E-bike and e-scooter safety
E-bikes and e-scooters are becoming increasingly popular. Most are powered by lithium-ion batteries which can be charged in the home. The use of these batteries in a wide range of household products is becoming increasing common. It is important when charging e-bikes and e-scooters, you do so safely to avoid a risk of a fire starting and putting your families and homes at risk.
- Follow the manufacturer’s instructions when charging and always unplug your charger when it’s finished charging.
- Ensure you have working smoke alarms. If you charge or store your e-bike or escooter in a garage or kitchen ensure you install detection, we recommend heat alarms rather smoke detectors for these areas.
- Charge batteries whilst you are awake and alert so if a fire should occur you can respond quickly. Don’t leave batteries to charge while you are asleep or away from the home.
- Always use the manufacturer approved charger for the product, and if you spot any
signs of wear and tear or damage buy an official replacement charger for your product from a reputable seller.
- Do not cover chargers or battery packs when charging as this could lead to overheating or even a fire.
- Do not charge batteries or store your e-bike or e-scooter near combustible or flammable materials.
- Do not overcharge your battery – check the manufacturer’s instructions for charge times.
- Do not overload socket outlets or use inappropriate extension leads (use un-coiled extensions and ensure the lead is suitably rated for what you are plugging in to it).
- In the event of an e-bike, e-scooter or lithium-ion battery fire – do not attempt to extinguish the fire. Get out, stay out, call 999.
- Avoid storing or charging e-bikes and e-scooters on escape routes or in communal areas of a multi occupied building. If there’s a fire, it can affect people’s ability to escape.
- Responsible Persons should consider the risks posed by e-bikes and e-scooters where they are charged or left in common areas such as means of escape, bike stores and mobility scooter charging rooms. They may wish to offer advice to residents on the safe use, storage and charging of these products.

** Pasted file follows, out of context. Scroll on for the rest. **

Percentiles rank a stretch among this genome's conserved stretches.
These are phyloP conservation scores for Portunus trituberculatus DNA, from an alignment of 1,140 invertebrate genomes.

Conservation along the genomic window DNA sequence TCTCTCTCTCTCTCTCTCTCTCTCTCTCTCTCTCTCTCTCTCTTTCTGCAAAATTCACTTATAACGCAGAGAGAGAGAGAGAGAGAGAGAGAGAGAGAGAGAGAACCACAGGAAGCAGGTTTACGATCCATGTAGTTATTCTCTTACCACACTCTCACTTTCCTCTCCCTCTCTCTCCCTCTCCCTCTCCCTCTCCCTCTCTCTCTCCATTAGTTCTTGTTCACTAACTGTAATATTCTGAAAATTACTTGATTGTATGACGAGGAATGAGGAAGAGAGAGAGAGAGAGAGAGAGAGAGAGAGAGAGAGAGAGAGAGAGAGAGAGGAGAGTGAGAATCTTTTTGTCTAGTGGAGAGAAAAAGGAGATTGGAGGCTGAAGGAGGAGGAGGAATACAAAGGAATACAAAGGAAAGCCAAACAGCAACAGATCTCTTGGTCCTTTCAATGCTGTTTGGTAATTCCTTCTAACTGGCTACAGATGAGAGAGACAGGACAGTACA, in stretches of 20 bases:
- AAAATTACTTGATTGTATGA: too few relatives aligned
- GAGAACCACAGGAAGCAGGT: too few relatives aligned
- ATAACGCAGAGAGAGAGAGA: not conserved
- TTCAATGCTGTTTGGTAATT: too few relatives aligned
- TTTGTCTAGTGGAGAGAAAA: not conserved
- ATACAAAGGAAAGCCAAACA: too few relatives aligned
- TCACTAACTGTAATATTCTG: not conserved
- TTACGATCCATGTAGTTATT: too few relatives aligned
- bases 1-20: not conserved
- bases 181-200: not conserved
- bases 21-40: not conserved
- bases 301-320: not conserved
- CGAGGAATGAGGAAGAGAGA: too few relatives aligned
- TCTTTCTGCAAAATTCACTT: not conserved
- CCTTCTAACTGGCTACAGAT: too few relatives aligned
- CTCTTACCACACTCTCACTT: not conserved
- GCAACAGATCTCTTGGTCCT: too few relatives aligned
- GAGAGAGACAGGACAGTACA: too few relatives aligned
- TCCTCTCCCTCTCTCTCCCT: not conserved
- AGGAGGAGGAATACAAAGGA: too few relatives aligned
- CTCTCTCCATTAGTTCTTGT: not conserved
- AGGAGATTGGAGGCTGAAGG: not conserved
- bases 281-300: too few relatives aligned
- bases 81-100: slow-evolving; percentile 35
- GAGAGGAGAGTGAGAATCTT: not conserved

- Store e-bikes and e-scooters and their batteries in a cool place. Avoid storing them in excessively hot or cold areas.
- Follow manufacturer’s instructions for the storage and maintenance of lithium-ion batteries if they are not going to be used for extended periods of time.
- Buy e-bikes, e-scooters and chargers and batteries from reputable retailers.
- Many fires involve counterfeit electrical goods. Items which don’t meet British or European standards pose a huge fire risk and while genuine chargers (or battery packs) may cost more, it’s not worth putting your life at risk and potentially destroying your home by buying a fake charger to save a few pounds.
- If buying an e-bike conversion kit, purchase from a reputable seller and check that it complies with British or European standards. Take particular care if buying from online auction or fulfilment platforms. Also be aware that if buying separate components, you should check that they are compatible.
- Register your product with the manufacturer to validate any warranties – batteries are usually included in warranties. Registering makes it easier for manufacturers to contact you in the event of safety or recall information.
- Check any products you have bought are not subject to a product recall. You can do this but checking Electrical Safety First’s website or the government website.
Damage and disposal
- Batteries can be damaged by dropping them or crashing e-bikes or e-scooters. Where the battery is damaged, it can overheat and catch fire without warning. Check your battery regularly for any signs of damage and if you suspect it is damaged it should be replaced and should not be used or charged.
- If you need to dispose of a damaged or end of life battery, don’t dispose of it in your household waste or normal recycling. These batteries, when punctured or crushed can cause fires in bin lorries, recycling and waste centres. Your e-bike or e-scooter manufacturer may offer a recycling service. Alternatively check with your local authority for suitable battery recycling arrangements in your area.
Further information can be found for e-bike licensing, tax and insurance and government guidance on the use of powered transport.